The history of every Polish parish in America manifests the eloquent testimony of work and efforts of Polish people, who were faced with the task of leaving the homes of their parents in pursuit of better living conditions. Upon arriving in America they tried to create better conditions which would at least in part, bring back the same environment, habits, surroundings and customs, left behind in their beloved Country Poland.
The first anxiety of these immigrants who came to the United States from Poland, was Church. The first Polish immigrants during the first few years after arriving in this Country had to struggle with various adversaries. They dreamt and yearned how it could be done to be able as soon as possible to pray to the Creator and to the Queen of Poland in a Polish Church, and to hear the Word of God preached by a Polish Priest. In this way Polish parishes became the first hearth of religious life, national and community, as well as cultural life of the first immigrants of Polish and Polish-American descents.
One of the oldest Polish parishes in Cleveland, to be exact the second oldest Polish parish in the City is the Parish of Saint Casimir. One hundred years have elapsed since that moment when from among a small group of Poles, living near the Shores of Lake Erie on the East side of the City of Cleveland, they came up with a serious thought of founding a specific Polish parish for this well known and widespread popular neighborhood of Polish people, "Poznan".
Finally the dream came true and the parish was founded in the year of our Lord in 1892. Permission for the founding and building was granted by Rev. Bishop Ignatius F. Horstmann. The energetic priest who whole-heartily patronized and helped the new parishioners to organize the plan to build this structure, was Rev. Benedykt Rosinski, pastor of Saint Adalbert Parish in Berea, Ohio. However, the first Spiritual director of this newly rising parish, and better yet, living right here in the neighborhood, and who for two years laid timbers on the ground to support this newly planned marvel, was Rev. Peter M. Cerveny, a Czech, serving also as Assistant Pastor of Saint Stanislaus Parish. His term of Assistantship existed from 1892 to *1894. A small handful of people having a deep love for the priests, and hopeful of God's help, under the direction of Rev. Father Cerveny, took over this monumental project, oblivious to all opposition and adversities. At this time, there were no married couples within the working group, therefore it took hard work and effort to acquire sufficient funds for the upkeep of this new parish and to continue the building of the new church. Yet, the work went on. The first Pastor was Rev. S. Wozny, holding this position for only one year 1894 to 1895.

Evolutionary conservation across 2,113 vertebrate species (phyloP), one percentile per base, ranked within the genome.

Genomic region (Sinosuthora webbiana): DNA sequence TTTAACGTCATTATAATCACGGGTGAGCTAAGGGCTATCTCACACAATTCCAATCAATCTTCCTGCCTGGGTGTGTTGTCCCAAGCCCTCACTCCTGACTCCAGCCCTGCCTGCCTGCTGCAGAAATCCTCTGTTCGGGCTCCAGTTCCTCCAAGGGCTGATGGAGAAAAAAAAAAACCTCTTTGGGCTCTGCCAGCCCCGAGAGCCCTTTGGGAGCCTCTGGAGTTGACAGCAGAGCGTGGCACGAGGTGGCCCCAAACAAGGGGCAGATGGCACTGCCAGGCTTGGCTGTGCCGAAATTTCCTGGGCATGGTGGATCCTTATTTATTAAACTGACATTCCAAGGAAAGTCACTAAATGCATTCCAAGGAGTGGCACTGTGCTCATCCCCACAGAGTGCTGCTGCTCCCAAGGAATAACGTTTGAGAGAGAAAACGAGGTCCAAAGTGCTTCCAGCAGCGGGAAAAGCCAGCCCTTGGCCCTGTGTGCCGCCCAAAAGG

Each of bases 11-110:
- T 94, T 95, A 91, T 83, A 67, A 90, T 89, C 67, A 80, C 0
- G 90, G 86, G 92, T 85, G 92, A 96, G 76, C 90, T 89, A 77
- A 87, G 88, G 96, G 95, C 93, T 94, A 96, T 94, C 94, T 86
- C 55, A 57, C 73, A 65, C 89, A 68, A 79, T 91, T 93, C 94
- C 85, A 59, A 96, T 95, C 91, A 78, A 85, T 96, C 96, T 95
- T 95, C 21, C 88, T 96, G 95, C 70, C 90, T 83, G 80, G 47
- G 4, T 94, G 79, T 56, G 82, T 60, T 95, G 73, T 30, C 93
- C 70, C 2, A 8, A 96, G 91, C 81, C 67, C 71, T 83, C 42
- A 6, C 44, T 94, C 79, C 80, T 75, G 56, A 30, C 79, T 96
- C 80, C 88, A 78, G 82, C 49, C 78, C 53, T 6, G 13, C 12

Successor to Rev. Wozny was Rev. F. X. Fremel. Father Fremel served as Pastor and Spiritual Director of Saint Casimir from 1895 to 1899. Father Fremel withdrew his services, leaving this position to Rev. K. Lazinski, working from 1899 to 1903. Through the efforts of Rev. Lazinski, a Religious Order of Sisters from the Felician Community from Detroit, Michigan, arrived and started the Parish School in 1899. However, poor health intervened and Rev. Lazinski resigned his position as Pastor to a newly ordained young priest, Rev. Ignatius Piotrowski, serving from 1903 to 191 1. Rev*- Piotrowski immediately after ordination, did not hesitate, but proceeded to build a convent for the teaching Sisters and a parish hall, placing tremendous interest in the school. One but must admire the prudence, discretion and self-sacrifice of the first parishioners at that time, who understood the extreme value in promoting the progress of the parish for the future, through the success of the school. Rev.
Pastor Piotrowski upon the departure of the Felician Sisters, sought out and brought into the Parish the Franciscan Sisters of Blessed Kunegunda (Kinga), who worked and gave of themselves to the work of the Parish and Church. In 1911 Father Piotrowski was succeeded over the period of one year by Rev. P. Koszyk, from 1911 to 1912.
Over twenty-three years, this small Church developed into a fine, grave and dignified parish. Built in 1892, this first Church serving a twofold purpose, a House of Prayer and a School, now proved itself to be too small. It became necessary to make plans for the building of a new and larger Church, transforming the old one into a school. This task, was the credit to the Pastor of Our Lady of Czestochowa in Lorain, Ohio, the Rev. Carl Ruszkowski. Father Carl Ruszkowski accepted Pastorship of Saint Casimir in March 1912. He began this building task in most unusual difficult circumstances, and best of all practically completed it. But, an early and premature death cut the threads of his life and work in 1918. Grateful parishioners arranged a spectacular funeral for this great friend, which incidentally took place in the old church. The memory of him and his work was kept in high esteem for many years.